Senate Special Committee on Aging

Submission to the

Senate Special Committee on Aging

Using Policy to Improve the Lives Of Those In Greatest Need

Women Elders in Action

a project of 411 Seniors Centre

WE*ACT  is a provincial network concerned about economic security for senior women, especially those living alone, as most will do at some point in their lives. We have researched and written extensively on the pension position of these already retired women. We are pleased to have opportunity to bring our concerns about Canada’s pension policy to this Senate Special Committee on Aging so that your deliberations and subsequent recommendations will affect the federal government’s policy development in this regard.

In 2004/5, we published our position paper on pension reform: Pensions in Canada: Policy Reform Because Women Matter. In this paper, we analyzed poverty for senior women in terms of their earlier over burden of societal caretaking duties, the insecurities inherent in their attachment to the labour force, their longevity compared to men, and their failure to access adequate childcare and pay equity to conclude that Canada’s public pension policy would be better based on women’s needs: as they are more numerous, will be more dependent on it than men, for longer. At that time, we made 23 recommendations to improve public pensions and related policies (WE*ACT, 2004/05).

Since then, WE*ACT has spent considerable effort to develop an understanding of the financial retirement readiness of women currently in the labour force to refute the popular belief that poverty for senior women will be a thing of the past.

Drawing heavily on current research from Statistics Canada regarding women’s average annual earnings, their prevalence in non-standard (part-time, contract, temporary) work, their continued overburden of society’s care giving duties, their lack of occupational pensions and their inability to contribute significantly to Registered Retirement Savings Plans (RRSPs), we see that many will continue to be disadvantaged when the majority of retirement income depends on an individual’s life time earnings and savings.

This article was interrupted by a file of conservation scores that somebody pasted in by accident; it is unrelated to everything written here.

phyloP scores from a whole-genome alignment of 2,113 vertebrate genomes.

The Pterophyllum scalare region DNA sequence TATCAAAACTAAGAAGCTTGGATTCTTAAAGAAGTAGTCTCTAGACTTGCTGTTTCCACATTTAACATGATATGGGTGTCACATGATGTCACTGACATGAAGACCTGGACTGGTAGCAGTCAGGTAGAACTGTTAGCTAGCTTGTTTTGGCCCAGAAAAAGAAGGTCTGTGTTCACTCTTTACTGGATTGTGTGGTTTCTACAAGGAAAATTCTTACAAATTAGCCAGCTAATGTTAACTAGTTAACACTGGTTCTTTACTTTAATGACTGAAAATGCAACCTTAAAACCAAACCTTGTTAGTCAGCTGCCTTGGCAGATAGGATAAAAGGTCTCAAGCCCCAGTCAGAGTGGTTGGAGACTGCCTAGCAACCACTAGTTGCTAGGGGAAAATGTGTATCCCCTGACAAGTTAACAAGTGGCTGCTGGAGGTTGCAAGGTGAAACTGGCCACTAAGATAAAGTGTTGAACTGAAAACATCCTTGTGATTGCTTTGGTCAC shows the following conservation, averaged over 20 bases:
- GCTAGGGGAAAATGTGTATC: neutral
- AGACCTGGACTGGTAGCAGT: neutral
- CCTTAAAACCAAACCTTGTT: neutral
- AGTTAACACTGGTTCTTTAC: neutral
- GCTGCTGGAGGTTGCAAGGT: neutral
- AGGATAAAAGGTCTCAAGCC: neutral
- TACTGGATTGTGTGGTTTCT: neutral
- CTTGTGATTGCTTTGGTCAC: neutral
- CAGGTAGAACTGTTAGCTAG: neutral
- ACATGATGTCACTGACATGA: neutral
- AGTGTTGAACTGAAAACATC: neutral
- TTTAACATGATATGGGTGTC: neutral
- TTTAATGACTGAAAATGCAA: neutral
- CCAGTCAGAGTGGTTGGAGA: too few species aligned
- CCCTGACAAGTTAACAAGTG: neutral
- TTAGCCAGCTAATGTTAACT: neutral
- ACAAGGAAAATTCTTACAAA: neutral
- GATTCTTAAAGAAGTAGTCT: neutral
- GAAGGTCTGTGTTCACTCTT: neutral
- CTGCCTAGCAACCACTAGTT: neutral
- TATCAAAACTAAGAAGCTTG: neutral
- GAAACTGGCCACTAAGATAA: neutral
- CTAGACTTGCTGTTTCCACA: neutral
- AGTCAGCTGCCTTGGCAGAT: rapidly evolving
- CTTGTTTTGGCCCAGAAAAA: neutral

As context, we note that in 2003 the average annual pre-tax income of women aged 16 and over from all sources, including employment earnings, government transfer payments, investment income, and other money income ($24,400), was 62% of that average total for men ($39,300) (Statistics Canada 2006, p 133).

Recently published research from the Canadian Institute of Actuaries and the University of Waterloo found that fully two thirds of Canadian workers 40 years and older are on a trajectory to be under-funded to retire at 65 (Andrews, Bonnar and Brown 2007, p 2).  Their analysis was based on the savings required from an annual income equal to the Average Industrial Wage ($40,000). Significantly, the average wage earned by women in this country was substantially lower than this: $25,000 in 2003 (Statistics Canada, p 138). Clearly, unmarried, divorced or widowed women, even though they are participants in the labour force, are at continued risk for poverty in old age.

In 2004, 40% of women workers held non-standard jobs commonly offering low wages without security or benefits (Townson 2006, p 348). The warning that they should expect to work until 67 or even 73 to achieve some semblance of economic security dovetails conveniently with the government’s desire to have aging workers stay in the workforce longer (Andrews et al, p 5).

According to Terrance Hunsley, Senior Projects Director, Policy Research Initiative, Human Resources and Social Development Canada, keeping people on the job past 65 will contribute to labour productivity (2006); one component of the Canada’s declining productivity levels about which this government has legitimate concerns.